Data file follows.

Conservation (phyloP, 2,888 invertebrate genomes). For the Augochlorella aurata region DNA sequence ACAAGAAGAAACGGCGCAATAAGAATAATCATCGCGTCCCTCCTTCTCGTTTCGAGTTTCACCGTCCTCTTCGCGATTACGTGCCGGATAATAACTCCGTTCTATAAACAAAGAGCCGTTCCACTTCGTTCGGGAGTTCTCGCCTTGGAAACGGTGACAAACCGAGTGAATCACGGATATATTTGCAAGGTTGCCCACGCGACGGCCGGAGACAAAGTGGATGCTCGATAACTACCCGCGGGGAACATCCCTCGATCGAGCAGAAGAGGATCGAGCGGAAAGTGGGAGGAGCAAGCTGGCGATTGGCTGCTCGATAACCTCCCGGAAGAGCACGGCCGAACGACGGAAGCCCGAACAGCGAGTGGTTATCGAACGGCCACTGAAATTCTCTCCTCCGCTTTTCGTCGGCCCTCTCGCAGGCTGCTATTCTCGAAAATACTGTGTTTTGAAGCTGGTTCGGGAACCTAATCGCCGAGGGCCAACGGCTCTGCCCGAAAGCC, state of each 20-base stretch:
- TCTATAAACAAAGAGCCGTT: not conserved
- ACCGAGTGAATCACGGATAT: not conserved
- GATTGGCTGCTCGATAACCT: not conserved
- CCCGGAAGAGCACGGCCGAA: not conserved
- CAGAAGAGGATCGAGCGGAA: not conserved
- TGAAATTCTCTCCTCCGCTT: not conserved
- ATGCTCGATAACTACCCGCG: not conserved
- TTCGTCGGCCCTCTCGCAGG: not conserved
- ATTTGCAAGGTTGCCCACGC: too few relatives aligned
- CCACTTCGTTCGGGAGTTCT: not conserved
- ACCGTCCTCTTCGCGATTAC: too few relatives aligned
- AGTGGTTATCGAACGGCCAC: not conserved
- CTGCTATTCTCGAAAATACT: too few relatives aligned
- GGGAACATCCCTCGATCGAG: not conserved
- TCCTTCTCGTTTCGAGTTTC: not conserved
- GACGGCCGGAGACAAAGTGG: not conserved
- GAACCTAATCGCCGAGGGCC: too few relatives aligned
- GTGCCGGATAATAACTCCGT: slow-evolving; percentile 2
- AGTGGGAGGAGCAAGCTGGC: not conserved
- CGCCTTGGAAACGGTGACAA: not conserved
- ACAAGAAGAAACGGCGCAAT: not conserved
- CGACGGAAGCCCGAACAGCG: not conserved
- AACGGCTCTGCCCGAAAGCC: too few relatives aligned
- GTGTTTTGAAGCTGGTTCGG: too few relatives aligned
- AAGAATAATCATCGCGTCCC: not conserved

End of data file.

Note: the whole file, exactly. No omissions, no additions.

Conservation (phyloP, 2,888 invertebrate genomes). For the Augochlorella aurata region DNA sequence ACAAGAAGAAACGGCGCAATAAGAATAATCATCGCGTCCCTCCTTCTCGTTTCGAGTTTCACCGTCCTCTTCGCGATTACGTGCCGGATAATAACTCCGTTCTATAAACAAAGAGCCGTTCCACTTCGTTCGGGAGTTCTCGCCTTGGAAACGGTGACAAACCGAGTGAATCACGGATATATTTGCAAGGTTGCCCACGCGACGGCCGGAGACAAAGTGGATGCTCGATAACTACCCGCGGGGAACATCCCTCGATCGAGCAGAAGAGGATCGAGCGGAAAGTGGGAGGAGCAAGCTGGCGATTGGCTGCTCGATAACCTCCCGGAAGAGCACGGCCGAACGACGGAAGCCCGAACAGCGAGTGGTTATCGAACGGCCACTGAAATTCTCTCCTCCGCTTTTCGTCGGCCCTCTCGCAGGCTGCTATTCTCGAAAATACTGTGTTTTGAAGCTGGTTCGGGAACCTAATCGCCGAGGGCCAACGGCTCTGCCCGAAAGCC, state of each 20-base stretch:
- TCTATAAACAAAGAGCCGTT: not conserved
- ACCGAGTGAATCACGGATAT: not conserved
- GATTGGCTGCTCGATAACCT: not conserved
- CCCGGAAGAGCACGGCCGAA: not conserved
- CAGAAGAGGATCGAGCGGAA: not conserved
- TGAAATTCTCTCCTCCGCTT: not conserved
- ATGCTCGATAACTACCCGCG: not conserved
- TTCGTCGGCCCTCTCGCAGG: not conserved
- ATTTGCAAGGTTGCCCACGC: too few relatives aligned
- CCACTTCGTTCGGGAGTTCT: not conserved
- ACCGTCCTCTTCGCGATTAC: too few relatives aligned
- AGTGGTTATCGAACGGCCAC: not conserved
- CTGCTATTCTCGAAAATACT: too few relatives aligned
- GGGAACATCCCTCGATCGAG: not conserved
- TCCTTCTCGTTTCGAGTTTC: not conserved
- GACGGCCGGAGACAAAGTGG: not conserved
- GAACCTAATCGCCGAGGGCC: too few relatives aligned
- GTGCCGGATAATAACTCCGT: slow-evolving; percentile 2
- AGTGGGAGGAGCAAGCTGGC: not conserved
- CGCCTTGGAAACGGTGACAA: not conserved
- ACAAGAAGAAACGGCGCAAT: not conserved
- CGACGGAAGCCCGAACAGCG: not conserved
- AACGGCTCTGCCCGAAAGCC: too few relatives aligned
- GTGTTTTGAAGCTGGTTCGG: too few relatives aligned
- AAGAATAATCATCGCGTCCC: not conserved